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What do Ireland employers and multinational companies need to know about Coronavirus?

March 9, 2020

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What do Ireland employers and multinational companies need to know about Coronavirus?

March 9, 2020 – Dublin – As the spread of Coronavirus Disease 2019 (COVID-19) develops, here is what employers need to know about this upper respiratory infection that has spread internationally. Employers are faced with difficult decisions as to whether they should remain open and whether or not they must pay their employees in the event of closure. Tully Rinckey Solicitor Setanta Landers is available to discuss the implications that COVID-19 has on employers in Ireland. Below are some tips that Tully Rinckey Solicitors are advising their corporate clients.

Maintain a Safer Workplace

Employers can increase workplace safety by following the coronavirus guidelines published by the Department of Health and World Health Organization. Employers should take precautions like encouraging sick employees to stay home, including by modifying policies to liberalize leave.  As another example, employers should provide resources to employees, including keeping hand soap and sanitizer stocked and available.

Curtail Non-Essential Employee Travel

As a corollary to maintaining a safer workplace, employers should curtail non-essential travel to reduce the potential of employee exposure to the coronavirus while traveling for work.  Non-essential travel to China and certain other countries abroad in Asia and throughout Europe is advisable.

Considerations During Business Closure

All employers under employment law owe a duty of care to their employees under the Health and Safety at work Acts. It is the overarching duty of an Irish employer to provide a safe place of work. If an employer is aware of an identified risk they will be obliged to take protective measures. In certain cases the authorities may mandate certain closures of public events and activities.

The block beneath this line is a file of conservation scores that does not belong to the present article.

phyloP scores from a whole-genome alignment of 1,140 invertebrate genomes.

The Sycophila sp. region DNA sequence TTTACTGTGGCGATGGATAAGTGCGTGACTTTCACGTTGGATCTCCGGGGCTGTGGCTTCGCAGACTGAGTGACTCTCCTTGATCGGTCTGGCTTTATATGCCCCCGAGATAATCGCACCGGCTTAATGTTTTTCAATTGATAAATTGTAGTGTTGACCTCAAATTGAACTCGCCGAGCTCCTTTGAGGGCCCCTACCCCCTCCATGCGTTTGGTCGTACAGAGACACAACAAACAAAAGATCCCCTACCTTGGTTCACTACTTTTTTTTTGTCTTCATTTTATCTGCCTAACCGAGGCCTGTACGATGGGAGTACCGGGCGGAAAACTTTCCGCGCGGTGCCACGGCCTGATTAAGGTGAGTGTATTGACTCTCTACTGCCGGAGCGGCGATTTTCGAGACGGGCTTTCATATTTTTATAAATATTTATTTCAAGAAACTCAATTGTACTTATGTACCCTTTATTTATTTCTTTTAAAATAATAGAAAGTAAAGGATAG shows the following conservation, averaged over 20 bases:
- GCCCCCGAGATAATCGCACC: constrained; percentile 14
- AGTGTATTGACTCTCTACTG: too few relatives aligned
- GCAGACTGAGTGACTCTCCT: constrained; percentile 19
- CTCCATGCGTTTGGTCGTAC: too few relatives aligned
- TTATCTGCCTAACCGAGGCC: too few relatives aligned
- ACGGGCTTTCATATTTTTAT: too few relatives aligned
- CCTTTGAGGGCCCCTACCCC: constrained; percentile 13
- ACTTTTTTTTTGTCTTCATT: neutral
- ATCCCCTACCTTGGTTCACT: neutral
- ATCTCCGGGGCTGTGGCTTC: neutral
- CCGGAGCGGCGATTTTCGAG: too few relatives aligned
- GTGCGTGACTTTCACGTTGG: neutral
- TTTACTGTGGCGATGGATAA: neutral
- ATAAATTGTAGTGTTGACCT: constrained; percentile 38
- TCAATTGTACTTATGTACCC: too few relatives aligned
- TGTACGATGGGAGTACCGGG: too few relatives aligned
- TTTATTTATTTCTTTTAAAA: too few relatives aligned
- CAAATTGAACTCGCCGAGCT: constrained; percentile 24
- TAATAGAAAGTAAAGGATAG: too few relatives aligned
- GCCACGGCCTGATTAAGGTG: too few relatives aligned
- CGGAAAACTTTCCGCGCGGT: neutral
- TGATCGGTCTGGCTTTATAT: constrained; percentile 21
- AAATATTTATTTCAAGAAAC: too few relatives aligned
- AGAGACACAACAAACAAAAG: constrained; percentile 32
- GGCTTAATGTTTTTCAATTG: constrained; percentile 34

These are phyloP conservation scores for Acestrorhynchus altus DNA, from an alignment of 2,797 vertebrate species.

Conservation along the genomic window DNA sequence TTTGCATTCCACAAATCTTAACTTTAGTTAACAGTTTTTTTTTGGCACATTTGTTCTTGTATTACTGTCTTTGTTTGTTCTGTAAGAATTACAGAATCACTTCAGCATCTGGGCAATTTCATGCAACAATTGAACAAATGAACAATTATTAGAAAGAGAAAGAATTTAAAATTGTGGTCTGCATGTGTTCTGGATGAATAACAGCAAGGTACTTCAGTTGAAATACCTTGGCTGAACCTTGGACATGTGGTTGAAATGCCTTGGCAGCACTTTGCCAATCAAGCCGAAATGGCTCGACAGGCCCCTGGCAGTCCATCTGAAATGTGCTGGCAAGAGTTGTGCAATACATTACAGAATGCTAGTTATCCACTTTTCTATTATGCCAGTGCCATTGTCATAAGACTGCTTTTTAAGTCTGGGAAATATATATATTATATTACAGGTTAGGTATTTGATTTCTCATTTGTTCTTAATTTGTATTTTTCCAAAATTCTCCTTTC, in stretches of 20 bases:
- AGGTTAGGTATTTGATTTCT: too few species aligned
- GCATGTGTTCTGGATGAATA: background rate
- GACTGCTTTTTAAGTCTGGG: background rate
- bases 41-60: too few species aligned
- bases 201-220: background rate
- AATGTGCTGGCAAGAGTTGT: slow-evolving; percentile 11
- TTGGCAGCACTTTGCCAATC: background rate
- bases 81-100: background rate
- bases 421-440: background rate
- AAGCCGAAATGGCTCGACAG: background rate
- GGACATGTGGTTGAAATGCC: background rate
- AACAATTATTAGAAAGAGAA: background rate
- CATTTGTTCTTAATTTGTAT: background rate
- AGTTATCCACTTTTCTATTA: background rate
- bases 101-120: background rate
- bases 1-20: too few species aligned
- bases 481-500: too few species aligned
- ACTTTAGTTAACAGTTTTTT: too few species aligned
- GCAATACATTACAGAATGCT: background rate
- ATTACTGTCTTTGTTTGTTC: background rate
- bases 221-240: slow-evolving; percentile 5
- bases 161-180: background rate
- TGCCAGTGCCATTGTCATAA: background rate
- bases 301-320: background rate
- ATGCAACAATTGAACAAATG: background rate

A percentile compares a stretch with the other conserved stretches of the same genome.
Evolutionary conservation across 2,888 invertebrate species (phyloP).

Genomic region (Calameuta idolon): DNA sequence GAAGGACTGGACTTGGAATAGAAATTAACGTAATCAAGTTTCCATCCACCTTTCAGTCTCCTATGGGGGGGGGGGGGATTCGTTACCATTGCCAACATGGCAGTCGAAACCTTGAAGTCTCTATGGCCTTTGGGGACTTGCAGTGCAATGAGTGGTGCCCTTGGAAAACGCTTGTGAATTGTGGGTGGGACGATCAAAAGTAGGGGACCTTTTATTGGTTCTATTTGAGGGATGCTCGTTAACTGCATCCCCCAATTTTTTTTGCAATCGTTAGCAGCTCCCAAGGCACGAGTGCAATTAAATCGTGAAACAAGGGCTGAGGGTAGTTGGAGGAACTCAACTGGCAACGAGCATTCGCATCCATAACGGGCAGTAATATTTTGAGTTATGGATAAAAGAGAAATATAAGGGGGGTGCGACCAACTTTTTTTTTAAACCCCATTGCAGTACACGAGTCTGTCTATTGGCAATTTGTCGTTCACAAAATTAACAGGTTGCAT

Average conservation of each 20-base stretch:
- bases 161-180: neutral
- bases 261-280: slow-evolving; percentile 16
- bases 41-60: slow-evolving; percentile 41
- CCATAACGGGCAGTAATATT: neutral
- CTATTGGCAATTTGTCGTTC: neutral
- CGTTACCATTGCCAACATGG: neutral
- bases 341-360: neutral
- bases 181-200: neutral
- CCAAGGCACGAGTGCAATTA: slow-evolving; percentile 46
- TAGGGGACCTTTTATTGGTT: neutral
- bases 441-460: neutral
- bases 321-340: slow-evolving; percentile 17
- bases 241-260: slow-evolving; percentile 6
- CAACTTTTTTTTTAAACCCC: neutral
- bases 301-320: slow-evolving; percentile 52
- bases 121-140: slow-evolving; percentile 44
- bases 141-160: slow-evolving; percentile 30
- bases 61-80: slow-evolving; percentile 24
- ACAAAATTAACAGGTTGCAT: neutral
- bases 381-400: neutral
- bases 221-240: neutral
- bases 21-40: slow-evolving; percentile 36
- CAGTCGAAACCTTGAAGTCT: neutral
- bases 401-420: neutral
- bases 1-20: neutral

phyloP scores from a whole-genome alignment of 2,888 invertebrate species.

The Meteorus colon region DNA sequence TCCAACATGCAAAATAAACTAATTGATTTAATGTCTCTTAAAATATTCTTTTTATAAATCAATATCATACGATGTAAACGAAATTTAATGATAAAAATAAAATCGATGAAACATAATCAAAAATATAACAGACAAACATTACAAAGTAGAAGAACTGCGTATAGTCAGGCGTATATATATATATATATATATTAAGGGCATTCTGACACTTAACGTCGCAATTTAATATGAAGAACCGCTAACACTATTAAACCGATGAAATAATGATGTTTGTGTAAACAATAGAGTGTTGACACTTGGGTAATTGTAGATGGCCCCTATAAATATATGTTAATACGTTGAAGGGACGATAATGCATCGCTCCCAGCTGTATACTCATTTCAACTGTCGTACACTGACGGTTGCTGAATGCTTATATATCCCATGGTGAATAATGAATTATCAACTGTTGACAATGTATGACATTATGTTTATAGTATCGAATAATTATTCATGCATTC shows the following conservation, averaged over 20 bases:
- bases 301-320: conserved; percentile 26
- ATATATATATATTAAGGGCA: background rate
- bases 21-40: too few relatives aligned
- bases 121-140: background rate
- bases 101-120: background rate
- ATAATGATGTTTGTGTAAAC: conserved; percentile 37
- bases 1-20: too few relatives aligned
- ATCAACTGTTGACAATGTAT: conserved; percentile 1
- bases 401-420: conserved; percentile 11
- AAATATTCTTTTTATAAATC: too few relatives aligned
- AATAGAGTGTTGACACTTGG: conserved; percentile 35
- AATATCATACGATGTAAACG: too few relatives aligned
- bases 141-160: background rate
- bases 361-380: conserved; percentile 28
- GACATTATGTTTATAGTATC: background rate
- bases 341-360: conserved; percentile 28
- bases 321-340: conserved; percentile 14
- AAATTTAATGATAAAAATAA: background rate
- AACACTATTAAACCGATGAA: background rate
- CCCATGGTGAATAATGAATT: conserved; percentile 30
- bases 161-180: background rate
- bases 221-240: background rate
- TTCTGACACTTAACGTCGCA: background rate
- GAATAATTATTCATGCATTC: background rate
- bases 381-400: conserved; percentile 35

Payment of Wages During Business Closure

The starting point for all contract obligations is the contract of employment which should be consulted.

For most civil servants there is paid provision for absences due to sick leave. In a 2015 sets out that these periods of isolated absence may be discounted for assessing periods of sick leave when assessing for promotion.

For most private employees it will depend on the company sick pay policy.

For self-employed persons there is no provision to recoup lost earnings beyond insurance claims.

The WRC has issued its own guidance to say that where not covered by the contract the default position applies that there is no entitlement to sick pay. Link

Tully Rinckey Solicitor Setanta Landers is available to discuss further the implications that COVID-19 has on employers and employees. Setanta routinely services multinational companies in Ireland and can advise on the various laws, rules and regulations that impact employers. Tully Rinckey’s Dublin office provides business clients, on both sides of the Atlantic Ocean legal services in a variety of areas to include labor and employment, tax, IP and commercial property.

For more information or to schedule an interview with Setanta Landers please contact Graig Cortelyou at + 353 1 9637000 or via email at


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